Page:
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"Sorry, collectibles are terrible investments"


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An interesting article regarding the financial performance of "collectables," even "serious" collectables like fine art. It is worth pondering the next time one considers purchasing an instrument, and is worried about its "investment value."

"Collectibles have a fundamental flaw: they don’t generate cashflow. In fact, after maintenance, storage, deterioration, and transaction costs, their cashflow is usually negative. That means that in the long run, they'll consistently under-perform conventional assets like stocks and bonds."

And

"You might justify owning some collectibles because it gives you joy to see them, providing a psychological return. That’s fine; if your collection brings you joy, keep it. It’s fine to have hobbies. But one shouldn’t delude oneself⁠—or worse, others⁠—into thinking that hobbies are good schemes for wealth-building."

https://fullstackeconomics.com/sorry-collectibles-are-terrible-investments/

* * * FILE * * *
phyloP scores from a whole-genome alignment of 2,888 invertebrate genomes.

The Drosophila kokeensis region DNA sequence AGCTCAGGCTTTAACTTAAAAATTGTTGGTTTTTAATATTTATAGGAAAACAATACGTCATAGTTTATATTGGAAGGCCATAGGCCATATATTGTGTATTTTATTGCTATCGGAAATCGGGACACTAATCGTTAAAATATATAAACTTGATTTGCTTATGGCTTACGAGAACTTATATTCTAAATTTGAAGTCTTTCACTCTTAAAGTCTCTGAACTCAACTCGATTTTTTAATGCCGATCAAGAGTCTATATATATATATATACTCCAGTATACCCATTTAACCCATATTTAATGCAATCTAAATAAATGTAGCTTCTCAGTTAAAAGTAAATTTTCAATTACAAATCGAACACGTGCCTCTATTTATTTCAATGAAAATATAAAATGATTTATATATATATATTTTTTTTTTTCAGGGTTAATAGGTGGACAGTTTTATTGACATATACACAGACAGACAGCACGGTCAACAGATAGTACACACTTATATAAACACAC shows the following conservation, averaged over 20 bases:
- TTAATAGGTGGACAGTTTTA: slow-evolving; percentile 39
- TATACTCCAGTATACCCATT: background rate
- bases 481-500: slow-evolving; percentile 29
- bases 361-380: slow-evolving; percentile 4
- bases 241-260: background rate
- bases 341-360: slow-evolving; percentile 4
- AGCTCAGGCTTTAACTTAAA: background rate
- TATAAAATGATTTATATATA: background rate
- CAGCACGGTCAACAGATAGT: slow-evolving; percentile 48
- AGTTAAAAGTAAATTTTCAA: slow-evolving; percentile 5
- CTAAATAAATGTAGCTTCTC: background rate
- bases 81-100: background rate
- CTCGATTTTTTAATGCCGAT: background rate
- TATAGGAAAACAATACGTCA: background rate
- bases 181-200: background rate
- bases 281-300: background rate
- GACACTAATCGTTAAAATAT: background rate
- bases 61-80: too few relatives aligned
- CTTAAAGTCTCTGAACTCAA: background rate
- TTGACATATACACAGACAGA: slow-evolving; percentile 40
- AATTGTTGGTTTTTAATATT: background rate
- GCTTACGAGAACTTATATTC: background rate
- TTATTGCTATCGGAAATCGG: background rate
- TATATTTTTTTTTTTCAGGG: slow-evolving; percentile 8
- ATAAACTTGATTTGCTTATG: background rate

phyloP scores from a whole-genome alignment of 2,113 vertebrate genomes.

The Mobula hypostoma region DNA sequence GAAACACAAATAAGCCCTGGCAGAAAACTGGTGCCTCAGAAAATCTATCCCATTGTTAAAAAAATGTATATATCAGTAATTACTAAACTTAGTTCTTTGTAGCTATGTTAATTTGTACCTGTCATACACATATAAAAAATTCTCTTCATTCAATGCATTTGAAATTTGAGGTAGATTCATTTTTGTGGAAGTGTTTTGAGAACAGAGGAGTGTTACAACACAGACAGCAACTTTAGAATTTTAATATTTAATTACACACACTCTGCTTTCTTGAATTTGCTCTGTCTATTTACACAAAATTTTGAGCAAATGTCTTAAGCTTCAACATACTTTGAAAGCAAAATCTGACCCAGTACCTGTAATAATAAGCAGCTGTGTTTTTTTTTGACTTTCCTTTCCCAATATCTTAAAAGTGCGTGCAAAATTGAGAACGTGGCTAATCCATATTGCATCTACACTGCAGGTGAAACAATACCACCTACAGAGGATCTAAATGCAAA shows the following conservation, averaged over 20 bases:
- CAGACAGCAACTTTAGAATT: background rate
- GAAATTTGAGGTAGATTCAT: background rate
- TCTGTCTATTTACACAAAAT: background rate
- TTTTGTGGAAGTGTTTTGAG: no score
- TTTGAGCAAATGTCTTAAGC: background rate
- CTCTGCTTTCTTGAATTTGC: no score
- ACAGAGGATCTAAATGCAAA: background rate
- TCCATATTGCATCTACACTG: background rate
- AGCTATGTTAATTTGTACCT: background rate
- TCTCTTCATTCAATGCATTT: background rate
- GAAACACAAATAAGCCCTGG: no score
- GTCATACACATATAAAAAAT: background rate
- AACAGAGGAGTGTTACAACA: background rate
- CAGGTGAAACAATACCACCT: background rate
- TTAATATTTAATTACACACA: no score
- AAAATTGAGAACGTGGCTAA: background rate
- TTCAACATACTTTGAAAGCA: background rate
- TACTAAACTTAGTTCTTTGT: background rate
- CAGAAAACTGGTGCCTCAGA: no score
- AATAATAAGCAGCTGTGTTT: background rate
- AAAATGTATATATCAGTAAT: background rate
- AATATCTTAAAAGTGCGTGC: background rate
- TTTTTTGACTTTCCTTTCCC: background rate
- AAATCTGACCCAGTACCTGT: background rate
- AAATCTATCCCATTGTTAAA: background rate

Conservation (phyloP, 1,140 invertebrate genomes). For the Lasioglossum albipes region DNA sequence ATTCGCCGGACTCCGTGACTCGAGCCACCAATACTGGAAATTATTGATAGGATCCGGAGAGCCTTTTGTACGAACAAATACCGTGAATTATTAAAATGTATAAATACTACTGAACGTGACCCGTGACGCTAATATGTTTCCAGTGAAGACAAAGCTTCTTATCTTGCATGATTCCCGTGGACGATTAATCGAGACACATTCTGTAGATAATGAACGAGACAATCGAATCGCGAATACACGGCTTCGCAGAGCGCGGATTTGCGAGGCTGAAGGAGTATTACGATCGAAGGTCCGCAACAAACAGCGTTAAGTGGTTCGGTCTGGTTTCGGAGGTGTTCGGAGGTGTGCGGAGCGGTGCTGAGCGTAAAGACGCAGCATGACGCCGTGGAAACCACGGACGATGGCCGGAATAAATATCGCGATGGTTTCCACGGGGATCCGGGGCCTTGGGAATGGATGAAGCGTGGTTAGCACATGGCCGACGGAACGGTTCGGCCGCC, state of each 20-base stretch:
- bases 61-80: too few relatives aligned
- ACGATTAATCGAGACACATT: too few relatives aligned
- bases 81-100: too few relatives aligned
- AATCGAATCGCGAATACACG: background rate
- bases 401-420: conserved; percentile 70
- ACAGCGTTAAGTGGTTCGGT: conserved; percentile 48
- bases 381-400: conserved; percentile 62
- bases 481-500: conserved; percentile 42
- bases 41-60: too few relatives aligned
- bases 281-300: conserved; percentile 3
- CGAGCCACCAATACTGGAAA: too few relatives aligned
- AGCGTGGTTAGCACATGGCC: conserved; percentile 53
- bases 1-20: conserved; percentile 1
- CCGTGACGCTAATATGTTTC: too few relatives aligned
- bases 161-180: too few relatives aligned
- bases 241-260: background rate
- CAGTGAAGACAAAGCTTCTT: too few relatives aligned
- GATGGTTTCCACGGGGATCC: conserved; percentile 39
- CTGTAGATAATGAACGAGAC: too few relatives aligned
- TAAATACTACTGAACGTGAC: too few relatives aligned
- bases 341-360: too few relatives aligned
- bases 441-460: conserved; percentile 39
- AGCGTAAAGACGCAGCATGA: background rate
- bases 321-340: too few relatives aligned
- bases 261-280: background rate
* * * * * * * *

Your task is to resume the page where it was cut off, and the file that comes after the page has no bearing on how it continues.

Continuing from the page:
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It's like winning a lottery. Sometimes a collector will luck out...mostly just on a single item.

But it's enough incentive to keep collectors collecting - oftentimes thinking they know better than the average Joe. ^_^

I remember watching TV shows where people had enormous collections (one was of cat figurines) thinking they could retire on the thousands their collection was worth...only to find out it was worth hundreds. And then they wouldn't believe it. Everyone else was stupid instead.

And...I always wondered who was supposed to be selling these collections? Imagine the work involved in parcelling out 10,000 ceramic kitties!

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Not "terrible", but yes, when you consider all the costs (esp transaction costs) they will largely underperform against the stock market in the long run. But if you already have a good amount of exposure to stocks and bonds, physical items sometimes have advantages, esp in times of inflation.

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The other thing I've never quite understood is the use of the term "investment".

"I'm going to invest in a new car!"